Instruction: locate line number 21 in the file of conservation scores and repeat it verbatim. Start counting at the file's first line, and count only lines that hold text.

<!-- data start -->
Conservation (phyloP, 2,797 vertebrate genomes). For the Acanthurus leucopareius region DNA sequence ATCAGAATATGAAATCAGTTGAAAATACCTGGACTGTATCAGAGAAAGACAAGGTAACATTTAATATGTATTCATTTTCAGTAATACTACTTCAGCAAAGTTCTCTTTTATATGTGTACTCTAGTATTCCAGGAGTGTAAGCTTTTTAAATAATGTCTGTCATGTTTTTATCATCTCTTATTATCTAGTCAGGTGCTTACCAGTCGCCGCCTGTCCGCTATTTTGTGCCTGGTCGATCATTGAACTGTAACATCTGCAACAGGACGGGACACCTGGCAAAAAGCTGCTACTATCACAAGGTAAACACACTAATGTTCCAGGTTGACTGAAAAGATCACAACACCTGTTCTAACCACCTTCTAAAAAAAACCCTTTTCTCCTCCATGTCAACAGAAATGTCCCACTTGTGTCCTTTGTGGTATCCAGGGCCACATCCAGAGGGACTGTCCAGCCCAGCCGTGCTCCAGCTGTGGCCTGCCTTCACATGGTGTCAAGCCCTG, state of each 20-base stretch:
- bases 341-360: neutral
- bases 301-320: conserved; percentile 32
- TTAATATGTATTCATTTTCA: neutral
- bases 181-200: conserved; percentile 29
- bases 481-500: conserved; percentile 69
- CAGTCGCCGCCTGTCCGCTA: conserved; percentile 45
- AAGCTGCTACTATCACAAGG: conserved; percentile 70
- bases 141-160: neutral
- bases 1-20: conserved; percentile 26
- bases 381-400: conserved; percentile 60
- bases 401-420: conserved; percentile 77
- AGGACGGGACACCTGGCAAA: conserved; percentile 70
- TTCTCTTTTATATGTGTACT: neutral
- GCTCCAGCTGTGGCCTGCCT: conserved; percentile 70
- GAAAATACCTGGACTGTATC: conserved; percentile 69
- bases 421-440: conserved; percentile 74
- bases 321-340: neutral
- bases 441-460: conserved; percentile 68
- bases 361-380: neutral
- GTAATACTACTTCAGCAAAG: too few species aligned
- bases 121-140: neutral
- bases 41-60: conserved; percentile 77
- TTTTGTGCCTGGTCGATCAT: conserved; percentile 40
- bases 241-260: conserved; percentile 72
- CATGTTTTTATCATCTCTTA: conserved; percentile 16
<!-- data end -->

- GTAATACTACTTCAGCAAAG: too few species aligned